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What are you afraid of?  Everyone is afraid of something.  Fear is a primal, vital emotion, hard-wired into our psyches over millions of years as a survival mechanism; humans are born to it, as to love and aggression.  Who doesn’t know the power it wields over us – the way it makes our hearts race, paralyzes our limbs, overwhelms reason and composure?  And there are so many sensible, even grand, fears to take hold of us: fear of snakes, fear of enclosed spaces, fear of pain, and of course, the ne plus ultra, fear of death.

This is why it is perverse that my own most troublesome fear is fear of telephone.  It’s embarrassing to admit; it’s like having a fear of socks or potatoes.  Mind you, I’m not one of those poor souls (and they do exist, apparently) who are literally afraid of the object itself, and can’t bring themselves to answer a ringing phone.  Not at all!  I carry a phone around in my pocket!  I answer phones with brio and swagger!  In fact, if you heard me speaking on the telephone, you might doubt my claim of phone-phobia.  I almost always sound articulate, warm, and relaxed.  Often I am.  But sometimes, it’s just an act.

To be clear: my phone-phobia only attacks infrequently.  Answering phone calls is never a problem; nor is calling friends, family, acquaintances, or service providers (like pizza parlors or utility companies).  It’s only when I have to call a stranger, one who isn’t being paid specifically to answer calls from people like me, that I start having heart palpitations.  It’s obviously a mild, irrational social phobia, which is funny, because otherwise I’m not a social-phobia kind of guy.  I like meeting people and being in crowds and I’ll take a stage or microphone without a qualm.  I think the phone thing has something to do with the narrowness of the communication: the sense that this new person is going to judge me solely on my words, without seeing the whole me.  (But if that were the whole problem, I wouldn’t be writing a blog, now, would I?)

In any case, as with most of our behaviors, in the real world the cause or source of my phone-phobia is not as important as the effects.  People who are afraid of things tend to want to avoid them.  This is not helpful when those things are important to your career success.  Sometimes this is glaringly obvious, and actually those are the times when it easiest to deal with fears.  I learned this years ago – in fact, it was part of the process of realizing that I had phone-phobia.  In my first real job search, when I first tried to network and reach out to potential employers, I had compiled a list of folks to call, then had to find ways to force myself to make the calls.  I used a lot of tricks then – getting moral support from friends, psyching myself up for each call, preparing written scripts to refer to, scheduling calls for specific times so I felt an obligation – and over the years I’ve learned which ones work best for me, and when to use them.  I still dread every one of these phone calls – even though nothing unfortunate has ever happened in any of them – but I’ve known for years that when I have a list of strangers I have to call, these are the strategies that work.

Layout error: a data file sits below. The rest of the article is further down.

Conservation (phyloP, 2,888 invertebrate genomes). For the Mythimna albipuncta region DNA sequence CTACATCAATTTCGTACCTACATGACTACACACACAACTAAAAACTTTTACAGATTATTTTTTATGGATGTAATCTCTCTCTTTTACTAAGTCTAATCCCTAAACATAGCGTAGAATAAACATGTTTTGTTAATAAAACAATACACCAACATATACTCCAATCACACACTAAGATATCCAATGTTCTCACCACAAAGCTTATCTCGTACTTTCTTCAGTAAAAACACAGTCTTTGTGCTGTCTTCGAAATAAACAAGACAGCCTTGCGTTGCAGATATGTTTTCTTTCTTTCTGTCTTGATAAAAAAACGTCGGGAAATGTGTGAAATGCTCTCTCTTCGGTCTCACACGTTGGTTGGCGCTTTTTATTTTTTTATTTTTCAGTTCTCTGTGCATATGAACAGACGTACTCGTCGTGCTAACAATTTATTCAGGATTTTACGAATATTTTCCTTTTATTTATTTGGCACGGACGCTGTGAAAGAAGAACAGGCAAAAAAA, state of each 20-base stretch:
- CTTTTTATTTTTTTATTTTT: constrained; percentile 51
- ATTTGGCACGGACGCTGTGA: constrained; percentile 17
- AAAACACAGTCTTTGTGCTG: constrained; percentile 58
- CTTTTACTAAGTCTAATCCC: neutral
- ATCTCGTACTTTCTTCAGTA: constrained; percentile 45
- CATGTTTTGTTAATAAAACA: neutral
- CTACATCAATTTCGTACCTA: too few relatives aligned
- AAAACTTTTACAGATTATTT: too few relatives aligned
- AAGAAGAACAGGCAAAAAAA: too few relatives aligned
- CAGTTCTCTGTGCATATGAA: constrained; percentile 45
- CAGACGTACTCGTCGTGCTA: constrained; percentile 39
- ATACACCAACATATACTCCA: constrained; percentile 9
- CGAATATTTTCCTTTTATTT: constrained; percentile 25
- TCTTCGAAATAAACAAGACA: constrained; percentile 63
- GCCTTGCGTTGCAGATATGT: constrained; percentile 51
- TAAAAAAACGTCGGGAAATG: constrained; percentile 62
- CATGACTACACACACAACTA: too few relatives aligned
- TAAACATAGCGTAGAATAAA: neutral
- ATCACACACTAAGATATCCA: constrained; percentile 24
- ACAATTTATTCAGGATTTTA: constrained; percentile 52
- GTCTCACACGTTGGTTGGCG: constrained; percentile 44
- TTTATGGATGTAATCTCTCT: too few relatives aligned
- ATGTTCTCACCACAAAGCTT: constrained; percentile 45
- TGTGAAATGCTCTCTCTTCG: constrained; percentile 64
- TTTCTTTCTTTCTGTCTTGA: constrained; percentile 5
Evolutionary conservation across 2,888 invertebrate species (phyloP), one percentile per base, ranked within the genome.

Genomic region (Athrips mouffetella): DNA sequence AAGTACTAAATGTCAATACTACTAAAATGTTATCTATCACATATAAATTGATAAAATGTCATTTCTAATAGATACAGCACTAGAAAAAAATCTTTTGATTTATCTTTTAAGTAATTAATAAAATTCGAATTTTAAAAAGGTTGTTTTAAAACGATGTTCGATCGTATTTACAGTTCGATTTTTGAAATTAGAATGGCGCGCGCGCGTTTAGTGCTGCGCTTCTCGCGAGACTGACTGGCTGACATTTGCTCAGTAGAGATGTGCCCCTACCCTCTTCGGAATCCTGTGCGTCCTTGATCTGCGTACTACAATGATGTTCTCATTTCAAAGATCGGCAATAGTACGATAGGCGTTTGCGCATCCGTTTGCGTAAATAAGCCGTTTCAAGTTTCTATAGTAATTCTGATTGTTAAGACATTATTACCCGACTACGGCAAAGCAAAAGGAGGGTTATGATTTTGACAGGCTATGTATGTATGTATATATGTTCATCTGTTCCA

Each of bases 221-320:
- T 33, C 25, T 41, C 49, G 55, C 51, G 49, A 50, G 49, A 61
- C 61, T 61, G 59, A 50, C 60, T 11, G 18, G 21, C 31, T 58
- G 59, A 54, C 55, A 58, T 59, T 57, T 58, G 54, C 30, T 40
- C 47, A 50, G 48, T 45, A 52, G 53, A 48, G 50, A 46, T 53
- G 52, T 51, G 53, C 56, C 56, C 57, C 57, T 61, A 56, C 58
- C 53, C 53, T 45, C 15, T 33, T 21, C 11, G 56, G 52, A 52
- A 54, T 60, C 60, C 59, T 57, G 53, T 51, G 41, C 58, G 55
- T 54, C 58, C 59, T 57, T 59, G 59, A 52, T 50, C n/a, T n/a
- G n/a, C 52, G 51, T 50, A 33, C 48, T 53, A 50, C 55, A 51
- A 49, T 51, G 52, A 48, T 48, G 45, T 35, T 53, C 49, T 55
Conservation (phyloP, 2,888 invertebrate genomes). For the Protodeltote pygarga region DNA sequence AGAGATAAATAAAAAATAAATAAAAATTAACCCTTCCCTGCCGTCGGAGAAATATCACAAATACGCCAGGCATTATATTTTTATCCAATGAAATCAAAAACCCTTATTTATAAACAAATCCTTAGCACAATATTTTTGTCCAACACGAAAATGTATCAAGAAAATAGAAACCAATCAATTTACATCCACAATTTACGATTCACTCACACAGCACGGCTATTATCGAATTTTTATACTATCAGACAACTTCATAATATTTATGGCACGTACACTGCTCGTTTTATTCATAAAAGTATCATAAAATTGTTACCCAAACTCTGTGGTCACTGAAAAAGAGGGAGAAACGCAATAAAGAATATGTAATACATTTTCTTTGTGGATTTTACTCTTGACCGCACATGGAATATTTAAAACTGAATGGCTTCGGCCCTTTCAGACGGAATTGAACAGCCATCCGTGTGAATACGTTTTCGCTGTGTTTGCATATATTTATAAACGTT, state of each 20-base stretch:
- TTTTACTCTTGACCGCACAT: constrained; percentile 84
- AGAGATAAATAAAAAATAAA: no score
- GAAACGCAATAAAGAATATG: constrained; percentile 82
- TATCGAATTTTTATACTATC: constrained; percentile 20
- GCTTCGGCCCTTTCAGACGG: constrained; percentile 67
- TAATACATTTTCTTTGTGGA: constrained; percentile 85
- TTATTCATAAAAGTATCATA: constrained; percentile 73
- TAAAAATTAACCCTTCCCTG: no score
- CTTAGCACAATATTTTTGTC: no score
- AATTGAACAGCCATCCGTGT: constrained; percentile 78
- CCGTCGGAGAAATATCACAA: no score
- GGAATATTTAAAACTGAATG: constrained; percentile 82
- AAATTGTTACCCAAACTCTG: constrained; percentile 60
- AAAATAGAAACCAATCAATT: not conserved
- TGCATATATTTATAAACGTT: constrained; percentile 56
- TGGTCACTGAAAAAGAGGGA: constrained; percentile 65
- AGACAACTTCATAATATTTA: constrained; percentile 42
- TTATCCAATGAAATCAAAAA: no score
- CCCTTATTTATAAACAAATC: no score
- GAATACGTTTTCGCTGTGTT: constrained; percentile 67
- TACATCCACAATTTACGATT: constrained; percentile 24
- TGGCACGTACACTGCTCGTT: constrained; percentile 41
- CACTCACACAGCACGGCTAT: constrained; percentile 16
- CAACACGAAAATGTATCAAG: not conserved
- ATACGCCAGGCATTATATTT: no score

What I did not realize until relatively recently is that it’s the little fears that interfere much more successfully with my work.  When I have to call 20 people, the phone-phobia is obvious; when I only have to call one person, it is so much easier to believe that I’m putting off the call because the person’s probably not in right now, or I’ve got this other project that demands my attention, or I need to do a little bit more research . . .   Only a few years ago did it dawn on me that I was making excuses, finding ways to avoid the anxiety of the phone call until the anxiety of not making the call became greater.  Because it’s easier for us humans to fool ourselves a little at a time.

So now I’ve just made a rule for myself: whenever I have a call to make, I have to treat it as a high-priority item.  We can’t trust our ordinary assessments of priority when they are tainted by anxiety.

Which brings us back to: What are you afraid of?  There’s a reason, in the context of your career, that it’s important to know.  Sure, the big fears are obvious, and that makes them easier to confront: if you know that standing behind a podium freaks you out, and it’s keeping you from moving up into a leadership position, you can figure out that perhaps you should join Toastmasters.  But the little fears can do as much damage or more in the long run, and they may be harder to attune to.  You might tell yourself you don’t bring problems to your boss’s attention because you know she’s busy, when really it’s a fear of confrontation.  Use the big things that make you afraid to help you identify the little things.  Once you realize they are there, the little things are easier to address.